Seoul says North Korea fires an unidentified projectile

South Korea's new president Moon Jae In has warned there is a'high possibility of military clashes on its border with the North

South Korea's new president Moon Jae In has warned there is a'high possibility of military clashes on its border with the North

North Korea last weekend launched a midrange missile that landed in the Sea of Japan after being launched from western North Korea.

New South Korean liberal President Moon Jae-in took office on May 10 pledging a more moderate approach to the North.

North Korea has launched an unidentified "projectile" from an area northeast of Pyongyang, South Korea's Joint Chiefs of Staff confirmed to ABC News Sunday morning.

Analysts said the missile represented a significant advancement in the North's weapons capabilities as it continues efforts to develop an intercontinental ballistic missile (ICBM) capable of delivering a nuclear warhead to the continental United States.

The UN Security Council met behind closed doors last Tuesday to discuss tightening sanctions on North Korea after its May 14 launch.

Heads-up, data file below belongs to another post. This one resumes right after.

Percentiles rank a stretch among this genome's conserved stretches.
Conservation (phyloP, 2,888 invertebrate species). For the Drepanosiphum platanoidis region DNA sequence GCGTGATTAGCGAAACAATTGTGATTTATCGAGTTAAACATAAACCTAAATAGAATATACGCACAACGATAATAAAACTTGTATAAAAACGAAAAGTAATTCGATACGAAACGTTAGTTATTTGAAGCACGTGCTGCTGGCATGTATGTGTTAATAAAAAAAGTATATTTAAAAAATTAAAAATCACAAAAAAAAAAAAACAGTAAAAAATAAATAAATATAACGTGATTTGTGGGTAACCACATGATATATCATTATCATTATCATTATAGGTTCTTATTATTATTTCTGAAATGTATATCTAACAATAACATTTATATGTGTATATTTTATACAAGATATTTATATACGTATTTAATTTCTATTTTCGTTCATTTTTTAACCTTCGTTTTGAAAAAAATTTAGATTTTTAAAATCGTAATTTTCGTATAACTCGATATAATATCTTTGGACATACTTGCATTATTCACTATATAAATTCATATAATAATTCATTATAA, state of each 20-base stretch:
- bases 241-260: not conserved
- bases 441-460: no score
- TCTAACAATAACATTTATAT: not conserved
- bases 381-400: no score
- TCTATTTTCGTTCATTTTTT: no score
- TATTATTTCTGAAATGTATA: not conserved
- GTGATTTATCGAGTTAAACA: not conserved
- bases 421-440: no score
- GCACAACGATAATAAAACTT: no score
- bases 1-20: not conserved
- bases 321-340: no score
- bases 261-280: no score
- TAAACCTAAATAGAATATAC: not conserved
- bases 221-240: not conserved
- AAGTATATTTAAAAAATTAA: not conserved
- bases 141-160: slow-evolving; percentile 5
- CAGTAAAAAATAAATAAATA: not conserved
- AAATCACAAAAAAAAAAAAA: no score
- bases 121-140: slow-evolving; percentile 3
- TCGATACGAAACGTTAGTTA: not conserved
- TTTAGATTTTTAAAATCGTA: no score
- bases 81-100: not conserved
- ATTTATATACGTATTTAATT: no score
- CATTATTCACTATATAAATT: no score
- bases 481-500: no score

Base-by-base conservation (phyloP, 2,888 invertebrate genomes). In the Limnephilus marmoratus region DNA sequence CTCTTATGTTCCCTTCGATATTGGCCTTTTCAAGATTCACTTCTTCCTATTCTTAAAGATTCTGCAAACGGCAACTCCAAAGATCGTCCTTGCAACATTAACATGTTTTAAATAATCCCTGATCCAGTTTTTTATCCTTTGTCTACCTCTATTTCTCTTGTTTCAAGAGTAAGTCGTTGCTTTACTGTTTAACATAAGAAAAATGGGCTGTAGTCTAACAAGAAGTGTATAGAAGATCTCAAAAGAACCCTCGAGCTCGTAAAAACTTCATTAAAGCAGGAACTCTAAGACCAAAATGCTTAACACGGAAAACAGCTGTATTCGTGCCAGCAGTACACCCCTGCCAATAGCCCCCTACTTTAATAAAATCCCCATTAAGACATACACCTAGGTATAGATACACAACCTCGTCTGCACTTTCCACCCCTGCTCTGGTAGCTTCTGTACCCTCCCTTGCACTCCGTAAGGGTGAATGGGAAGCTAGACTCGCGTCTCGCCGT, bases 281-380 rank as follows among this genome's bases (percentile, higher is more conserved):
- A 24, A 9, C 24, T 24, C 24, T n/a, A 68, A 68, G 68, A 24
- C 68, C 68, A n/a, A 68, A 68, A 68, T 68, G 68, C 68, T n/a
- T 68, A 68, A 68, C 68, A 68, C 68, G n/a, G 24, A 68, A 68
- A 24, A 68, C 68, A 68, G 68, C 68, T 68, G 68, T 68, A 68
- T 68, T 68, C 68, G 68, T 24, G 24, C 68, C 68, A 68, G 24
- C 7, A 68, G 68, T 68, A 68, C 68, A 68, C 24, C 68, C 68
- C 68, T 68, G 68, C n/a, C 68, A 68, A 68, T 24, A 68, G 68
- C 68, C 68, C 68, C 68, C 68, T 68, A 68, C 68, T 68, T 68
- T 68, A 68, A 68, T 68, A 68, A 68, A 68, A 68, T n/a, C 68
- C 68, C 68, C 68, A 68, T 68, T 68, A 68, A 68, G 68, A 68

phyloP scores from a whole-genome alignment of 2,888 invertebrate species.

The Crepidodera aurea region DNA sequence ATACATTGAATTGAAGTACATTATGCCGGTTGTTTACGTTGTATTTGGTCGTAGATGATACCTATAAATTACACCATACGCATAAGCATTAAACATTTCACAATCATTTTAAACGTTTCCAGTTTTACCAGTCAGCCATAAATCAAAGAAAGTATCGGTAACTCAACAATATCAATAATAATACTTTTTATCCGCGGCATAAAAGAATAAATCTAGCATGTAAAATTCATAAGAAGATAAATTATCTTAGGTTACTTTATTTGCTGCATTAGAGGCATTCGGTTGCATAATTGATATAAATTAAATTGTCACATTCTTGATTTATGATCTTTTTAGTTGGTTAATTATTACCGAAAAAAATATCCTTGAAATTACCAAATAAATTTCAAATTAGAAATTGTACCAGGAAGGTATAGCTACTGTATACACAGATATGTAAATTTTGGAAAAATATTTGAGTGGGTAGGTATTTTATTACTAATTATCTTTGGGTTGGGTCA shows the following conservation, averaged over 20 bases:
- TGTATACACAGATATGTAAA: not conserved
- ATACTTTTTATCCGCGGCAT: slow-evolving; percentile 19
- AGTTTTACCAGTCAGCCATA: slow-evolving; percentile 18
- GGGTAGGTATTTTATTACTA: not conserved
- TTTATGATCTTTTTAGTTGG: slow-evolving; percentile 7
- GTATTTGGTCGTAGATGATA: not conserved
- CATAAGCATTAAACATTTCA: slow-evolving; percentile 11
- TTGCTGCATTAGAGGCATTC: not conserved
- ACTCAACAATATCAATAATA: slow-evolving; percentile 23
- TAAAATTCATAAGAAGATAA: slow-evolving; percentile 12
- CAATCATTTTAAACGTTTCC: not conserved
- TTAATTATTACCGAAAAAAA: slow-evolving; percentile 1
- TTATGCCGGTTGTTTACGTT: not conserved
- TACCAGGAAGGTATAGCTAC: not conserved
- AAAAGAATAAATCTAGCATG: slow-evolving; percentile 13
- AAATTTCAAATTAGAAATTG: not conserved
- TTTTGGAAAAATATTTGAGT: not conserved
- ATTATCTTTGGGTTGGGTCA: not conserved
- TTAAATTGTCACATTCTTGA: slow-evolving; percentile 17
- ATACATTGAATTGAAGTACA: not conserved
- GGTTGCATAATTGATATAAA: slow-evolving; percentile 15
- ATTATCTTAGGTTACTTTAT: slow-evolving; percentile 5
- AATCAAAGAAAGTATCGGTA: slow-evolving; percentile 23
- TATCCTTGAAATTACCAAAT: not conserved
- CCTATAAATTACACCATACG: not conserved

Missile tests such as Sunday's present a hard challenge to Moon, a liberal who took over as South Korea's president on May 10 and has expressed a desire to reach out to the North. Pyongyang's aggressive push to boost its weapons program also makes it one of the most urgent foreign policy concerns for the Trump administration, though Washington has struggled to settle on a policy.

Analysts say North Korea's tests may be providing information that will bring it closer to its goal of developing an intercontinental ballistic missile that could possibly threaten the USA mainland.

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The South Korean Foreign Ministry called the launch "reckless and irresponsible".

But North Korea has said its missile testing is in reaction to threats against it by the South, the US and Japan.

The White House said it was aware North Korea had launched a medium range ballistic missile (MRBM) and noted its range was shorter than recent tests.

The official said in a statement that the country's military "is closely monitoring the North Korean military for any further provocation and maintaining readiness to respond". "This is serious. These threats are not welcome", Haley told reporters ahead of the meeting. "That is why the speed of North Korea's missile development is going beyond imagination".

The missile flew about 500 km (310 miles), it said.

The North Korean state newspaper Minju Joson threatened more launches on Sunday. "This is the DPRK's answer to the Trump administration", it said, referring to the national philosophy of "Juche" or self-reliance.